The chief economist at the International Energy Agency says peak oil is nigh and that we, as a society, need to start seriously planning for a world without it. Dr. Fatih Birol, in an interview with the U.K. Independent, said total production of oil is likely to peak within 10 years and that most of the biggest oil fields in the world have already hit peak and are declining rapidly. His comment that the peak will come in 10 years is far earlier than most governments are planning on, if they’re planning at all. Some believe we’ve already hit peak, at least when we talk of “conventional oil” production.
“One day we will run out of oil and we have to leave oil before oil leaves us, and we have to prepare ourselves for that day,” Dr. Birol said. “The earlier we start, the better, because all of our economic and social systems are based on oil, so to change from that will take a lot of time and a lot of money and we should take this issue very seriously.”
He went on to say that with peak comes higher and higher prices and increased concentration of power in the handful of countries in the Middle East that have a 40-per-cent share of the market and likely more in years to come. The timing of that interview couldn’t have been better for Nissan, which unveiled its new LEAF electric car over the weekend.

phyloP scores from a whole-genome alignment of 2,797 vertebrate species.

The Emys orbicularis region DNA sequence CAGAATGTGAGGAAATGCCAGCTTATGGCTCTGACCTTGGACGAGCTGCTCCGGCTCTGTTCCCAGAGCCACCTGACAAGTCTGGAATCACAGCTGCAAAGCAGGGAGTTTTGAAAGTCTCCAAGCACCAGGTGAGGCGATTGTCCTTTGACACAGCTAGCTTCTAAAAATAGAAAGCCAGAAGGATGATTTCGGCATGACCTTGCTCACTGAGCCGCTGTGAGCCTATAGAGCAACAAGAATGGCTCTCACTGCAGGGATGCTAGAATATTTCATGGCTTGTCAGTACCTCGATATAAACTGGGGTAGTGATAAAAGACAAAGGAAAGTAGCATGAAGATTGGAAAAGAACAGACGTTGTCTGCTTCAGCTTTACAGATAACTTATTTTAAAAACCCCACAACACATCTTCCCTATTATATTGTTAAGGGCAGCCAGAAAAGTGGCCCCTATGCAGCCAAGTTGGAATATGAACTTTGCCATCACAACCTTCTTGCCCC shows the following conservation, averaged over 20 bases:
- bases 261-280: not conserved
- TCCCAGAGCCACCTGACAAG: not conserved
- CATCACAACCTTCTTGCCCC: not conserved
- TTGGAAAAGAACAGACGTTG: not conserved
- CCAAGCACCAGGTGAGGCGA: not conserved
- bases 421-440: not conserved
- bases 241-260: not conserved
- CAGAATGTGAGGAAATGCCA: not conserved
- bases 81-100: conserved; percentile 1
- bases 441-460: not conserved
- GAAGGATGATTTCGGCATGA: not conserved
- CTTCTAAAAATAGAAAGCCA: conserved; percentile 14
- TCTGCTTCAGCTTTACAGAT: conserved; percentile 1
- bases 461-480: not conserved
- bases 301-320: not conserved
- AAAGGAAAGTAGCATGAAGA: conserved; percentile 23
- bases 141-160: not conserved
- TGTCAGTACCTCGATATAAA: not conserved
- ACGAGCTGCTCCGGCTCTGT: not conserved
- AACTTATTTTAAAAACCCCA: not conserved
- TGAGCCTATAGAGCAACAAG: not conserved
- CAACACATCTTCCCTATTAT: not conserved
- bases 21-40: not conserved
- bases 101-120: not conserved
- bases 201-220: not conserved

Nissan plans to start selling the LEAF in late 2010 and hopes to go into mass production in 2012. This is a slick-looking car, one that promises to be affordably priced. And unlike other offerings, the battery will be leased, putting all the risk in the hands of Nissan. As I said before, there’s been too much focus on GM’s Chevy Volt, as if it’s the only electric game in town. Fact is, there are many plug-in vehicles — hybrids and all-electrics — being launched between 2010 and 2012. It’s a good sign, because these are the kinds of products we need to transition away from oil, as Dr. Birol so widely advises. We also need several models to enter the market to encourage more investment in the infrastructure needed to support these cars.
Dr. Birol’s warning and Nissan’s unveiling of the LEAF (among other EV announcements of late) add even more weight to Ontario’s proposed subsidy for purchasers of plug-in hybrid and all-electric vehicles. Ontario Premier Dalton McGuinty has taken a lot of heat after announcing this subsidy –valued at between $4,000 and $10,000, depending on the vehicle — but we really have no choice. The Americans and British each have their own competitive subsidy, for one. And the fact is, we need to accelerate the move toward an electric-car infrastructure if we are to be prepared for the effects of peak oil. This requires getting more people on the roads driving these cars.
Rewarding energy-efficiency ICE cars with the same kinds of subsidies doesn’t accomplish this, nor does more R&D money thrown at universities and automakers. It merely extends how long we rely on petroleum. This transition to electrification, like it or not, needs to be planned. The market cannot get us there on its own. McGuinty deserves credit for having vision that will benefit us far beyond his time in office, complain as we might today. Assuming, of course, he follows through.